Speaking of box sets, on to the latest stuff I’ve been buying on disc, ready to leave on my shelf for years (or decades) to come before I finally watch it (maybe). This month’s brand-new releases included Everything Everywhere All at Once (imported, because there’s no UK disc release even scheduled currently), Fantastic Beasts: The Secrets of Dumbledore (what can I say? I’ve got to complete the set), The Northman, and anime Belle — all in 4K, naturally. And that’s not the end of it, because catalogue titles in 4K included Okja (also imported, because Criterion aren’t bothering to release on 4K over here, even though they’re region free so they could literally just send us the discs they’ve printed for the US); Out of Sight (also imported); Arrow’s new edition of Tenebrae (I’ve not bothered with all of their Argento 4K upgrades, but this is a significant do-over from the Blu-ray in terms of extras and packaging, no matter what the film’s PQ is like); also from Arrow, Mary Shelley’s Frankenstein (waited for that one to be discounted); Red Sonja (which StudioCanal didn’t see fit to give their box-o’-tat treatment, probably wisely); but they did do one for the second Doctor Who movie, Daleks’ Invasion Earth 2150 A.D., and of course I bought it; and, finally, Second Sight’s lavish edition of The Witch (which, in my head, I still call The V-vitch).

I think I’ve mentioned before that my strategy for importing from the US these days is wait until I’ve built up quite a few titles I’m interested in, then order them in bulk. That spreads the postage thinner and, it seems, on the site I regularly use, if you spend enough then you dodge them adding a VAT charge (gasp!) So, alongside the aforementioned US 4K titles, I picked up Batman: Mystery of the Batwoman (the last Batman: The Animated Series-adjacent movie I hadn’t upgraded from DVD); Warner Archive releases of Drunken Master II and the 1951 Show Boat (never let it be said my taste is not varied); Flicker Alley’s releases of rare noir Repeat Performance and In the Shadow of Hollywood, a box set of Poverty Row titles; anime Vampire Hunter D (to go with its sequel, Bloodlust, which I bought the UK edition of years ago; no local release of the original has been forthcoming); and… Zebraman. Total punt, that, but I happened to see someone review it on Letterboxd and it sounded awesome. Yeah, that’s all it takes to get me to fork over the cash sometimes.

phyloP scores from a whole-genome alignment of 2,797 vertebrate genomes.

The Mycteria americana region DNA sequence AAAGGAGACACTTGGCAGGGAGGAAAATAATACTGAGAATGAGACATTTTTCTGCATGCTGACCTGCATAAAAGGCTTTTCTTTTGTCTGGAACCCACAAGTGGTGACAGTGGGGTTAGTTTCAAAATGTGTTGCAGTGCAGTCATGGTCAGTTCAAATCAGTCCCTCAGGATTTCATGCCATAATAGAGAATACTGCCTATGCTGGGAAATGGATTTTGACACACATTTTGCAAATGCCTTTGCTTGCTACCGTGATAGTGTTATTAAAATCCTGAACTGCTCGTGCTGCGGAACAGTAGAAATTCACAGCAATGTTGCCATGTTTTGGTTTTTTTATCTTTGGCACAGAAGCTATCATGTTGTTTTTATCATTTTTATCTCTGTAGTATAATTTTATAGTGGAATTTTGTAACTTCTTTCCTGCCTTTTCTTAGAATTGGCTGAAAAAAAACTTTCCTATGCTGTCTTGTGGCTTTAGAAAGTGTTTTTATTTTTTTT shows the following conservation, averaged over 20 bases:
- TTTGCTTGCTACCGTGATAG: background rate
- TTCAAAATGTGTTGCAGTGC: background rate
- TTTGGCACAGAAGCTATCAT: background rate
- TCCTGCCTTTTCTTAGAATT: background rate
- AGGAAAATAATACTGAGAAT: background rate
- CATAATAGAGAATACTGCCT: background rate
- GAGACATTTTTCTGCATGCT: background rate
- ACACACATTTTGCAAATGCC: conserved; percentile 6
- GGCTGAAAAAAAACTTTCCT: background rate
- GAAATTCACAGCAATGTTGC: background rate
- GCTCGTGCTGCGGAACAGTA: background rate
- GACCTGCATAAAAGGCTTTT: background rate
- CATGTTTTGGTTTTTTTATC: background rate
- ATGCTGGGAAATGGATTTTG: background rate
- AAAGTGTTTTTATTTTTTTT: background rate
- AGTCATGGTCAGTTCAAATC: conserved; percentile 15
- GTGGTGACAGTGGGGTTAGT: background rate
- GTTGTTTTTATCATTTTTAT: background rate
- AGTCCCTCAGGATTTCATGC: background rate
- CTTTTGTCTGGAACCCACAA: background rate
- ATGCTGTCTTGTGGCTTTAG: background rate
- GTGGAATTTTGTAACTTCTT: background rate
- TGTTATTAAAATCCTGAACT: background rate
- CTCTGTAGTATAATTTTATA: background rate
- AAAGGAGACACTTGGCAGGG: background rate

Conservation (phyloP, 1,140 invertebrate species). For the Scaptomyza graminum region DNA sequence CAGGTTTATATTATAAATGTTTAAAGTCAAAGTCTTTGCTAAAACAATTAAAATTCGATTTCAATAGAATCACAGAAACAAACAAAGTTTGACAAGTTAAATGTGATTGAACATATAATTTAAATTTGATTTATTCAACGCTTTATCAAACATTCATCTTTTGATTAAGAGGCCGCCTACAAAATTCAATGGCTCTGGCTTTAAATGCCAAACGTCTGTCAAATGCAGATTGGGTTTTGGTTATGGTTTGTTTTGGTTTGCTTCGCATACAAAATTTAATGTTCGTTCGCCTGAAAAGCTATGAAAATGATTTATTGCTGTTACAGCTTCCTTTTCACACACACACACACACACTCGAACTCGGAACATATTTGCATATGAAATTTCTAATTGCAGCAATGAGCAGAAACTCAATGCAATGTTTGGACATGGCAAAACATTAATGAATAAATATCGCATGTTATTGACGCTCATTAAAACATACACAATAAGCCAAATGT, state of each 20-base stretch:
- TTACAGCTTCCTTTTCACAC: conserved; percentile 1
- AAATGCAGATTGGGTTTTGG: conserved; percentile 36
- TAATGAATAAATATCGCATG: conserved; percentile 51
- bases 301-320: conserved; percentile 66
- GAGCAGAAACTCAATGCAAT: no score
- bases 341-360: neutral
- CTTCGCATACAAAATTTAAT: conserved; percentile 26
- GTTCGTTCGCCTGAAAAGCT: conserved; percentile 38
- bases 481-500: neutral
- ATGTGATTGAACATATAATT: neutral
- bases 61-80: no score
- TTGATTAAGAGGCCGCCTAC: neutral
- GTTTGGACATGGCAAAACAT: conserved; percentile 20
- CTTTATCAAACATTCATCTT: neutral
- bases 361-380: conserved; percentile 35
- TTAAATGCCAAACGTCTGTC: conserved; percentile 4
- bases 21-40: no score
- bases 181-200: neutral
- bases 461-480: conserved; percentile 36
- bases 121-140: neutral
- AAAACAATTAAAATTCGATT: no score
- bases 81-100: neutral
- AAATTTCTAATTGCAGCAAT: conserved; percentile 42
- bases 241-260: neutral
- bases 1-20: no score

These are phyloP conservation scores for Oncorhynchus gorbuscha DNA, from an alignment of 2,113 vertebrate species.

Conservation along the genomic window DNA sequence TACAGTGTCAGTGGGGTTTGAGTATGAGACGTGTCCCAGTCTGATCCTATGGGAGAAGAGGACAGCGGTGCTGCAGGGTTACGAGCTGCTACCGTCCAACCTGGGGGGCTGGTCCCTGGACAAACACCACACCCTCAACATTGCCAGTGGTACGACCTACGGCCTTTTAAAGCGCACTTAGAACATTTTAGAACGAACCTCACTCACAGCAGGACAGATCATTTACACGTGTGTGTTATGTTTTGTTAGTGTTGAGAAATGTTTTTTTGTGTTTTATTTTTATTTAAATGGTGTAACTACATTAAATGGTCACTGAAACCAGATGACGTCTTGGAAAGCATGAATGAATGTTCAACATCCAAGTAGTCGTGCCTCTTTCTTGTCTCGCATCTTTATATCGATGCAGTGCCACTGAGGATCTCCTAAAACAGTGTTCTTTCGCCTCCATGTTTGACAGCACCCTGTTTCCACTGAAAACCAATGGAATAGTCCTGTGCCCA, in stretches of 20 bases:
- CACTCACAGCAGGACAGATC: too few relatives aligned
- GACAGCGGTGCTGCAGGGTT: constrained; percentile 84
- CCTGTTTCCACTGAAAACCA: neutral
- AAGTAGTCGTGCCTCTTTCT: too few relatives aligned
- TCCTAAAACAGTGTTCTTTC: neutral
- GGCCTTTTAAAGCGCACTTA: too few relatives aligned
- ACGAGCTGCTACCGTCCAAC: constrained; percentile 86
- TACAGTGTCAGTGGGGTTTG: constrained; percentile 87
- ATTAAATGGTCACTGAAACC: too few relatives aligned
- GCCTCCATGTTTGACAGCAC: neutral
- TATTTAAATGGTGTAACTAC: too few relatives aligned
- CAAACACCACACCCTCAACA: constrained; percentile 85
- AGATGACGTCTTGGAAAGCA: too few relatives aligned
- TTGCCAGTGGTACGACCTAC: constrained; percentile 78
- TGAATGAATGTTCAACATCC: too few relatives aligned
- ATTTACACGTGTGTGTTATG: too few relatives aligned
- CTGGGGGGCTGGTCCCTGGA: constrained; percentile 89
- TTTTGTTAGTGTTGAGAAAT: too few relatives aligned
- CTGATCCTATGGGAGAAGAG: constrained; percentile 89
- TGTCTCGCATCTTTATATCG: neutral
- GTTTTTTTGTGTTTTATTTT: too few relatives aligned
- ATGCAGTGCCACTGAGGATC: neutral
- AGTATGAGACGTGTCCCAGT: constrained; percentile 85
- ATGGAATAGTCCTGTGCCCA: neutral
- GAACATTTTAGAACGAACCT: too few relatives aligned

That should be more than enough… but no, my lack of self control knows no bounds. For new releases of catalogue titles, well, I can scarcely resist a Shaw Brothers film nowadays, so of course 88 Films got me with Martial Club, and also The Seventh Curse; while Eureka tempted me with a trio of old Universal horrors in their Boris Karloff-starring Universal Terror set. And then there were the sales! From Dogwoof, documentaries Max Richter’s Sleep (the concept of which fascinates me, so a doc on it seems a good punt) and David Byrne’s American Utopia (a doc in technicality only, because it’s a concert film; one I adored). And HMV had one of their regular 2-for-£15 offers on their Premium Collection range, and (as usual) I couldn’t resist. Four titles this time: more Jackie Chan in Mr. Nice Guy; more noir in The Set-Up; more classic horror in The Mystery of the Wax Museum; and an upgrade from my old two-disc DVD for A Streetcar Named Desire.

Now, that’s plenty, right? …right? Nah, we haven’t even got to the stuff I bought on a random whim yet! Brothers Till We Die, In the Cold of the Night, Knight and Day, Sorcerer… Sometimes I think I might have a problem…